Inauguration Day

 Celebrating 50 years of campus-wide computing

A personal view of the event, from John Law [1].   This article has six footnotes, which are “a layperson’s guide” to some aspects of the story.

On 13th June 2019 we staged the official opening of the first displays of the Collection. We had invited about 60 UK computing specialists to attend, but in the end – word having got around – we welcomed over 100 people.

Mighty oaks from little acorns grow“: NUHCC has as its ultimate aim a Collection which will exhibit the use of technology in higher education – specifically computing at Newcastle University. Roger Broughton planted the acorns, with his unique collection of computing artefacts gathered over the Computing Laboratory’s notable history. Inauguration Day showed that NUHCC is now a sapling!

The day proved to be a fantastic success, even though (as our past Chairman Jon Dowland had said) as amateur part-timers we were really “punching above our weight” in aspiring to organise an event like this.

Everything went to plan: from reception and catering, the filming of the speakers, the flashing lights of the 360’s Console(!), the 3D-printed model of the 360-67 Computer Room, the video show, the production of a 50-page “souvenir handbook”, the timetable … Our Chair, Troy Astarte, closed the final session by saying “It’s all gone much better than my worst nightmares! And even better than my best dream!”.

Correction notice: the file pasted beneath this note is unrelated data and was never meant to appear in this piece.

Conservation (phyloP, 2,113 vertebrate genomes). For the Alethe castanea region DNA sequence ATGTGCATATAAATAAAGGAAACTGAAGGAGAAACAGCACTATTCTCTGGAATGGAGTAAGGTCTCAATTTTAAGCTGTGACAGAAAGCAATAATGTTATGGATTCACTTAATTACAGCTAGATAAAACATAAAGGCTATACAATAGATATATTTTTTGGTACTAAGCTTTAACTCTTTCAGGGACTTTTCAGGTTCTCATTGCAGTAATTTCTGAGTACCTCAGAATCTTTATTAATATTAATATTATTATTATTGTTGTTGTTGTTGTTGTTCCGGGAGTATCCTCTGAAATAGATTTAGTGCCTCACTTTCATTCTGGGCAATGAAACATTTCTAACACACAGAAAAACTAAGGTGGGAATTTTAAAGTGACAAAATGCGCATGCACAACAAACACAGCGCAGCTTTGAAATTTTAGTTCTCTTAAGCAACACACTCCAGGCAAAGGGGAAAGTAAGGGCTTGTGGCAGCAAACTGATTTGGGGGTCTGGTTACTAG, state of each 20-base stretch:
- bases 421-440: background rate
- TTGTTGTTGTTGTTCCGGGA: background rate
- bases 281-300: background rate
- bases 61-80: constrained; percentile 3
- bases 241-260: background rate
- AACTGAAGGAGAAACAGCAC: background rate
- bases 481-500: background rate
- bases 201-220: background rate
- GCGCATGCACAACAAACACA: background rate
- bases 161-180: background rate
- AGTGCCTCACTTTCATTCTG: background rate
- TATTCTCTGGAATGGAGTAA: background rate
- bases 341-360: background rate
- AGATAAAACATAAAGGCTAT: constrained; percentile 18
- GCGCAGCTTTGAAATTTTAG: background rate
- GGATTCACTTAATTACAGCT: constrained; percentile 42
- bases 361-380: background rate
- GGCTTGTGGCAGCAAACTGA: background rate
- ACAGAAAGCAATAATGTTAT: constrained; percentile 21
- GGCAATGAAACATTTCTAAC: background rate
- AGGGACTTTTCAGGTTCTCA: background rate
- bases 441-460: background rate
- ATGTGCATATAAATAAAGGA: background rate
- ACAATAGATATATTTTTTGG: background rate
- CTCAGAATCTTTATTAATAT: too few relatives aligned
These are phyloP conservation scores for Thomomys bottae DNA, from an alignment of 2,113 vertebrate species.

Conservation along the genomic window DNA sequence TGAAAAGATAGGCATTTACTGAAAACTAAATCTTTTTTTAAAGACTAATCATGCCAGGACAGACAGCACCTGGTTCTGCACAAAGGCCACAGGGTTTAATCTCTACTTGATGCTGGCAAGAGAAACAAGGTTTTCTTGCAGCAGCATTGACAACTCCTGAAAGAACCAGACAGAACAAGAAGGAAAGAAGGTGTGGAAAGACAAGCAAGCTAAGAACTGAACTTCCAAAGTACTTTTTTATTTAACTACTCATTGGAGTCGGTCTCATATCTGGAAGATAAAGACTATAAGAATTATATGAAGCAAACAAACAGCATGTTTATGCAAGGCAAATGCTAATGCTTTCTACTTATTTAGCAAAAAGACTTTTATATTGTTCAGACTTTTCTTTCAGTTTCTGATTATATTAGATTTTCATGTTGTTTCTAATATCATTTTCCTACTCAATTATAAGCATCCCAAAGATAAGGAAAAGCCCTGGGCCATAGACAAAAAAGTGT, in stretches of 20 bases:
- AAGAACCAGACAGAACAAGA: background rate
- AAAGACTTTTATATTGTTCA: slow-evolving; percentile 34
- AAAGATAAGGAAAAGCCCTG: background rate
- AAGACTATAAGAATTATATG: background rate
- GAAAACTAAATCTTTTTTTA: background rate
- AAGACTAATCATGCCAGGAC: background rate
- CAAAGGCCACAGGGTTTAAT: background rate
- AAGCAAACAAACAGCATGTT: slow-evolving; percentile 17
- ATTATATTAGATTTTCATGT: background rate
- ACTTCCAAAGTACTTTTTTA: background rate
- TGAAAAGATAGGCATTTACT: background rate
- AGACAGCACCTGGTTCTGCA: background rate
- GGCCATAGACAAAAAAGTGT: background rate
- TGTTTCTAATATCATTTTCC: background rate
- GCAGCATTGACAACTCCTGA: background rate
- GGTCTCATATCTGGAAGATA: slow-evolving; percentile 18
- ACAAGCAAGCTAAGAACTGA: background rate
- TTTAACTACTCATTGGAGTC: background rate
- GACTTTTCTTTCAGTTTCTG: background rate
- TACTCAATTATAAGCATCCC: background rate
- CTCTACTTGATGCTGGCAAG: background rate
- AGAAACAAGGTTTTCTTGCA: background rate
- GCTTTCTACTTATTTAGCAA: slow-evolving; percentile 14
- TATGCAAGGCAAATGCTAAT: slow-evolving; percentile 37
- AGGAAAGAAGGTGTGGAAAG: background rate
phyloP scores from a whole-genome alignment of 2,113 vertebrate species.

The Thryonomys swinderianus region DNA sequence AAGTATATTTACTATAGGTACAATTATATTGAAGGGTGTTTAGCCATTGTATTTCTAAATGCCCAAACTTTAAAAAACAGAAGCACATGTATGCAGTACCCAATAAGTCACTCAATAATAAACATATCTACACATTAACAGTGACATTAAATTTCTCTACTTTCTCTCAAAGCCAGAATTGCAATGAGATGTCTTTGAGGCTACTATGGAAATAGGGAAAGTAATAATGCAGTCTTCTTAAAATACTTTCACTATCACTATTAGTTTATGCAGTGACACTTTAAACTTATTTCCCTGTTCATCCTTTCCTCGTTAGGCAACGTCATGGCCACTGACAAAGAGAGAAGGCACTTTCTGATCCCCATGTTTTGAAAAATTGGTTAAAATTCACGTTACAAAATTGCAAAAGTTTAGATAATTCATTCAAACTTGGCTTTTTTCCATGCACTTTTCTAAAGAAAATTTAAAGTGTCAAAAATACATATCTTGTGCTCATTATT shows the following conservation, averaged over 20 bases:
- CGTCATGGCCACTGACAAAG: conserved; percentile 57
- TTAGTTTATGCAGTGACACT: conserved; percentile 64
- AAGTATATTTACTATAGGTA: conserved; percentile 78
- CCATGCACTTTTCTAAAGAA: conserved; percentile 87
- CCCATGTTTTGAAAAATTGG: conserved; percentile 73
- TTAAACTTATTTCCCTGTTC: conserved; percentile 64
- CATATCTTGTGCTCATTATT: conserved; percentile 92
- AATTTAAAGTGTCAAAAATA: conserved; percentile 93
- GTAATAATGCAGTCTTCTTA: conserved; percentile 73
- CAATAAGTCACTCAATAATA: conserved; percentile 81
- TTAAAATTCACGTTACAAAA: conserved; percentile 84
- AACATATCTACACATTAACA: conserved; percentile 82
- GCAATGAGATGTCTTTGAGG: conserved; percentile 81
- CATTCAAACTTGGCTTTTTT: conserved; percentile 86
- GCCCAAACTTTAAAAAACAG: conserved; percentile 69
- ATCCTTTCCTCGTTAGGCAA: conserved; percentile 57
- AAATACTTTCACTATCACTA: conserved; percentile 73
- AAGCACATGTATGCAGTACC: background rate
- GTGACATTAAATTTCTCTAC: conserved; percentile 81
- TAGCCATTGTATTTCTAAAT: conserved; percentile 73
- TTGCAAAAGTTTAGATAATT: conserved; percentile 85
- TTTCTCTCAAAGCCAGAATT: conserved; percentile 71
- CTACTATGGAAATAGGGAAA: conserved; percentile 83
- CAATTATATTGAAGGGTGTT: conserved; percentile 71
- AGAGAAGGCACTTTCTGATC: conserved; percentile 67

There is a professional sheen to the display cabinets [2], as there was to this whole day, which reflects well upon NUHCC, and does proper honour to our backers. I will not try to name all those who made it such a success … although I would like to single out Sara (Bellwood), who did all the organisational administration, having had little (or no?) previous relevant experience. “Admin” becomes absolutely crucial when you decide to put on an event like this, and it is where the stress is most acute: everything worked seamlessly on the day!